Asked in Human Anatomy and Physiology
How big is a synapse?
February 27, 2013 10:41AM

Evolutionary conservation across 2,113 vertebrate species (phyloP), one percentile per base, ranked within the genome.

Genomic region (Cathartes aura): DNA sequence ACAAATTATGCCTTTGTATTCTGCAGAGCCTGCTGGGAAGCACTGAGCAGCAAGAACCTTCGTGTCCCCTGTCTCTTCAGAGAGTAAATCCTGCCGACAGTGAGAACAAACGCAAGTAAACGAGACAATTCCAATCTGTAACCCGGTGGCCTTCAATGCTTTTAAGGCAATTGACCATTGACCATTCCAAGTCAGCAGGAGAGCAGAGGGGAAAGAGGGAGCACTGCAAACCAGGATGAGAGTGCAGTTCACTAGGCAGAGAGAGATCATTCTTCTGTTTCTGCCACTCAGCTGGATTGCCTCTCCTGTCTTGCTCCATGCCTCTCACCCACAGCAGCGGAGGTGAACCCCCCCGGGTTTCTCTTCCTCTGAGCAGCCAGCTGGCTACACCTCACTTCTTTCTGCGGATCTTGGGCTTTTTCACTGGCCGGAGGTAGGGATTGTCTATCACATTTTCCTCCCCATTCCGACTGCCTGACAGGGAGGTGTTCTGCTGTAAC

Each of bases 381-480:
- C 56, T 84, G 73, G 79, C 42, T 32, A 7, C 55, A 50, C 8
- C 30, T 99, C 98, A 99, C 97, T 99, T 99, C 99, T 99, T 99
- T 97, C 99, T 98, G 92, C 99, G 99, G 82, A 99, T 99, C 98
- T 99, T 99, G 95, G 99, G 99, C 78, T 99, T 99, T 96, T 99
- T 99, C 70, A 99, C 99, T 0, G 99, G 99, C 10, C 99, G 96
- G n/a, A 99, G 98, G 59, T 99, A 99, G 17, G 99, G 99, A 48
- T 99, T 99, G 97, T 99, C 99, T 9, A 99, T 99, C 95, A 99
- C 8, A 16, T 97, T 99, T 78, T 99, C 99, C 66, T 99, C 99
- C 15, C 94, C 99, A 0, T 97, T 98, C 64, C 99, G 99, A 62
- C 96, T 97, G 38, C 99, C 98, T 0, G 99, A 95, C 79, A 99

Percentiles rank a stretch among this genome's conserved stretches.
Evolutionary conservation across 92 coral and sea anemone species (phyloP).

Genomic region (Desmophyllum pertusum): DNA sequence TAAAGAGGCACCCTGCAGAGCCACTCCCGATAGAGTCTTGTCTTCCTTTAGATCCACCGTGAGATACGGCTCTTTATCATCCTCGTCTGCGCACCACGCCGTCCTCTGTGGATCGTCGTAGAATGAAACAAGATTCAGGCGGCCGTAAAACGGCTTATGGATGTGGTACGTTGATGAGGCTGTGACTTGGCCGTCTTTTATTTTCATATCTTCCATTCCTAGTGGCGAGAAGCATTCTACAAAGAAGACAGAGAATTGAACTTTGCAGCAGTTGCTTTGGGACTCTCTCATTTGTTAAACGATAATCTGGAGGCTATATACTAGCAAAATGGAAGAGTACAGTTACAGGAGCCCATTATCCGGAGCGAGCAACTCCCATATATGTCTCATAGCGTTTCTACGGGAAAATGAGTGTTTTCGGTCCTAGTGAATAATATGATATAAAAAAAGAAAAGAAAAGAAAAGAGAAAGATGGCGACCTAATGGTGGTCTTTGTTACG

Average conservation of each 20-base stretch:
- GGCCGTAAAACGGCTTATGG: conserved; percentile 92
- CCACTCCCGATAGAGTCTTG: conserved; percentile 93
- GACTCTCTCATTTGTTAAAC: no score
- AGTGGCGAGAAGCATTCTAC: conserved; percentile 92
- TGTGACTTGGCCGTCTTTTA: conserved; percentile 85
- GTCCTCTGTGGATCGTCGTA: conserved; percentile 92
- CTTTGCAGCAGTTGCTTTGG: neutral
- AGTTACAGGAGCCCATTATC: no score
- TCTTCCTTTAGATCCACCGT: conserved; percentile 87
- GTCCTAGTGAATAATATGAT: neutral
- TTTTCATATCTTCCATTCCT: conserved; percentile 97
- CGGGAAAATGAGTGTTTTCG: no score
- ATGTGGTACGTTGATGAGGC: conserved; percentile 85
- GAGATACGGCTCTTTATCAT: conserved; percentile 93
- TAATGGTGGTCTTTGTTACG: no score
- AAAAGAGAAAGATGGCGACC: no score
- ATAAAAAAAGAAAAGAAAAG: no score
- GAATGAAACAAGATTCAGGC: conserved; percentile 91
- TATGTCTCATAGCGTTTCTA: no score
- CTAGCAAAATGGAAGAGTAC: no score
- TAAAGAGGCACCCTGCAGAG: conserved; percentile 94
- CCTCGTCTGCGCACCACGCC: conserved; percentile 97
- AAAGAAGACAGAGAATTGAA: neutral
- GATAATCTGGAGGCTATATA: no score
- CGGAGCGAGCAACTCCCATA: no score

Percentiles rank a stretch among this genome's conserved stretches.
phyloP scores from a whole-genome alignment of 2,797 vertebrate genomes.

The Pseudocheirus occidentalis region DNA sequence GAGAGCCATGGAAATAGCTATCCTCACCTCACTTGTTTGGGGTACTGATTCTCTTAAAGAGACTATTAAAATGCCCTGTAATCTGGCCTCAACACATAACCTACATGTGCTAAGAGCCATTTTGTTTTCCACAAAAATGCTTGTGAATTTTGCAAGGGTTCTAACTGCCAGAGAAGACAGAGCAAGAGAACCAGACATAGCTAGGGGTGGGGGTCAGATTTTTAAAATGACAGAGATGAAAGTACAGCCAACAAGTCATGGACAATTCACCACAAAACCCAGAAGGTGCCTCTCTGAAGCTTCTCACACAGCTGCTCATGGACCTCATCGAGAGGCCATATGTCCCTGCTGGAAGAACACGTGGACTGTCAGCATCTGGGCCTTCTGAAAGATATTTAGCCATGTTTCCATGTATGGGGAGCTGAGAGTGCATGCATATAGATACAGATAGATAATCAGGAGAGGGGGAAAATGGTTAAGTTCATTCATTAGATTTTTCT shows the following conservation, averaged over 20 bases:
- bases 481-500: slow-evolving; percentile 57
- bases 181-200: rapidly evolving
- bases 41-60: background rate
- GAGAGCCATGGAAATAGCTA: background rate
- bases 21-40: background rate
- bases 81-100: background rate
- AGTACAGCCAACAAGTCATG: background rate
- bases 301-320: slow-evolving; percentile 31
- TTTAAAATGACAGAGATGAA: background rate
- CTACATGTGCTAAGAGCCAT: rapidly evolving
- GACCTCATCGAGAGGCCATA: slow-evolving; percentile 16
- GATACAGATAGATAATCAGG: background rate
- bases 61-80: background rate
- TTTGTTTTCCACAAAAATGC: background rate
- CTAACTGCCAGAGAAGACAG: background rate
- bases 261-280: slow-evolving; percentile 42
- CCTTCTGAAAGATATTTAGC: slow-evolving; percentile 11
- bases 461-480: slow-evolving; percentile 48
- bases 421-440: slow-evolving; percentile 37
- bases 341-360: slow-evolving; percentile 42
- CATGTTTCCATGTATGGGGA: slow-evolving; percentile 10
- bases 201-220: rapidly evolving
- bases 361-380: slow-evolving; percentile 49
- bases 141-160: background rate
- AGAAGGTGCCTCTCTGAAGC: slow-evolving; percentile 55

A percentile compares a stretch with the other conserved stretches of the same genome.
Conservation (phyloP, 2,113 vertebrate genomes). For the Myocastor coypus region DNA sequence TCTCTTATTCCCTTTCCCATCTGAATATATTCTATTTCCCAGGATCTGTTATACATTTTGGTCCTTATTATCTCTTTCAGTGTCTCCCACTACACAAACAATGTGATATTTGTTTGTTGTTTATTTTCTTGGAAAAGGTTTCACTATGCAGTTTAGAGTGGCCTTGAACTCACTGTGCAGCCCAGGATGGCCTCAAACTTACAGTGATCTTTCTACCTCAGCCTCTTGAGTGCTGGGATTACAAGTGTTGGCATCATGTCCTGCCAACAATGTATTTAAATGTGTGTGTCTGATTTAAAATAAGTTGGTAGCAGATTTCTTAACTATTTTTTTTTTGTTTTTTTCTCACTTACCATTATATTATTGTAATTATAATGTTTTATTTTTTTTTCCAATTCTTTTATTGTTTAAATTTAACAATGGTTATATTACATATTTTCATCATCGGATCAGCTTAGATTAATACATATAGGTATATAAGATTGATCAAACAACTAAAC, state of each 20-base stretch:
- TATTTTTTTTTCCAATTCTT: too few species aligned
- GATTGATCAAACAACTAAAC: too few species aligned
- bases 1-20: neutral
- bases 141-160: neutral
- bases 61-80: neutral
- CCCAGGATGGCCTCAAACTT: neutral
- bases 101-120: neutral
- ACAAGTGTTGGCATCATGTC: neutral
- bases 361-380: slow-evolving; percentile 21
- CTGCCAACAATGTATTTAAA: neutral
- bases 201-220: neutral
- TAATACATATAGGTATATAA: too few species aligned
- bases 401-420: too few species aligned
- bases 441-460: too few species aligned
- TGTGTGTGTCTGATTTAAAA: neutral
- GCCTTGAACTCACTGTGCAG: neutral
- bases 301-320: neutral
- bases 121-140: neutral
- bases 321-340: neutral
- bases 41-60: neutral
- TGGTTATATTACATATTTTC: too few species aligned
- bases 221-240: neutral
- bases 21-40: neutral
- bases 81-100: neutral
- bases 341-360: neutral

It varies by the type of cells involved (for example, a typical synapse from a pyramidal cell in motor cortex to a spinal cord alpha-motorneuron is not the same size as a synapse from that alpha-motorneuron onto a muscle fibre). But as one example, these 1950s papers examining prototypical synapses with an electron microscope (see related links) found that the presynaptic and postsynaptic membranes were separated by about 100-200 angstroms (10-20 nm); they contain synaptic vesicles that are 200-500 angstroms (20-50 nm) in diameter. In Plate 10 of the second of these articles (on invertebrates), the synapse labelled Y has a contact area that is maybe 0.4 micrometres (400 nm) in length in this electron microscope cross-section (so if this were a cut through the middle of a circular synapse, that'd imply a synaptic area of just over one square micrometre - but this is quite variable.